error: function (request, textStatus, errorThrown) {
		       console.log(request);
		   		}

			});

})
}



function getWorkbooks(project_key){

var project_key = project_key;

return workbooks = new Promise(function(resolve,reject){

	var payload='{"method": "getWorkbooks","params": {"order": [{"field": "hitsTotal","ascending": false},{"field": "name","ascending": true}],"page": {"startIndex": 0,"maxItems": 200}}}';
	var url = server + "/vizportal/api/web/v1/getWorkbooks/";
	var workbooks_object={};

		$.ajax({
		    url: url,
		    type: "POST",
		    dataType: "json",
		    data: payload,
		    contentType: "application/json",
		    headers: {
		     	'X-XSRF-TOKEN':xsrf_token
		      },
		        success: function(data, textStatus, request){
				     //  console.log(data);
				       var total_count = data.result.totalCount;

				       for (var key=0; key<data.result.workbooks.length;key++){
							if (data.result.workbooks[key].projectId==project_key){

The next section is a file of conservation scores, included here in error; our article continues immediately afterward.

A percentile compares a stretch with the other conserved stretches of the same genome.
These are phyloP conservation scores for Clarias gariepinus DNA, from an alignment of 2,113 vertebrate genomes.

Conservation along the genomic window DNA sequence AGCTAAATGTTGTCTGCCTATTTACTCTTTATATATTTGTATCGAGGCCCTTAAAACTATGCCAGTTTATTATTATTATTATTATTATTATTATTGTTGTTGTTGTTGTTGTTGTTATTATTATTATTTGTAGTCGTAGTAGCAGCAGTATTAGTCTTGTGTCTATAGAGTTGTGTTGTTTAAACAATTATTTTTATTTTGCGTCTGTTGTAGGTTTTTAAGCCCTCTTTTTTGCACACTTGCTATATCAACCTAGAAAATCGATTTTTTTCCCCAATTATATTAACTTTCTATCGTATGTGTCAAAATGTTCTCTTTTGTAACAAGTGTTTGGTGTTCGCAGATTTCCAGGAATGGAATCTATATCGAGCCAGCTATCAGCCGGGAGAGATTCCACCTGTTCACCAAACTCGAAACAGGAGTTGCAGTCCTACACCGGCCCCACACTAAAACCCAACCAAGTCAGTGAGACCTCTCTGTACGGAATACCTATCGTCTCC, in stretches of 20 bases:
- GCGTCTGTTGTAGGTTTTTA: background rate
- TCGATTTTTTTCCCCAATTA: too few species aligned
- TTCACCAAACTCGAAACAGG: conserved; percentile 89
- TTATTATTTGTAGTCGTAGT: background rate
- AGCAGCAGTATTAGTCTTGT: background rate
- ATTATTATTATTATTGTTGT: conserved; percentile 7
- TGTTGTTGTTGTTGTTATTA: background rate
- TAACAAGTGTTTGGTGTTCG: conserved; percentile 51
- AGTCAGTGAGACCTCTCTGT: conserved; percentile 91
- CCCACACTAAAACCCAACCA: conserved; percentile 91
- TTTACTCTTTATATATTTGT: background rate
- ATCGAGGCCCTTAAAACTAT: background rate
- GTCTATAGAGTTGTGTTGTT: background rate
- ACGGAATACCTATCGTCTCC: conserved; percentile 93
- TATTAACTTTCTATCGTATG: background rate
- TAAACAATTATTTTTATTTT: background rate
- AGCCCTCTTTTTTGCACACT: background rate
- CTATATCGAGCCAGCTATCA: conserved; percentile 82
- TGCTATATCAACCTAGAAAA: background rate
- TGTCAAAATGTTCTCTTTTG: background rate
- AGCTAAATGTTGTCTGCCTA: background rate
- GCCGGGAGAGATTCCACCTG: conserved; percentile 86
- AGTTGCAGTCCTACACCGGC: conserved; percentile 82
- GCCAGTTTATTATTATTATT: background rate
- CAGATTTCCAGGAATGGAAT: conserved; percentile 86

var workbook_name = data.result.workbooks[key].name;
								var workbook_id = data.result.workbooks[key].id;

								
									workbooks_object[workbook_id]={
										"name":workbook_name,
										"id": workbook_id
									};


							}
				       }

				       console.log("print workbooks to page");
				       resolve(workbooks_object);
		       
		  	 },
		   		error: function (request, textStatus, errorThrown) {
		       console.log(request);
		   		}

			});

})
}

Yes, it is that simple. select the desired one.
As I am interested only in getting workbooks that are only in the Default project, I just iterate through all of them to get the whole list. Then I take the project id and use it in the next query to push all dashboards into the dashboard object. Having dashboards in object I can print them to the UI and wait for the user to

And now this is the moment where fun begins. Undocumented API provides URL to .twb file of the dashboard. In theory one could open twb file directly with http request but.. This URL points to .twbx file instead which is essentially a ZIP. That’s why I added 1 more library which unzips file in memory and reads the twb file which is inside.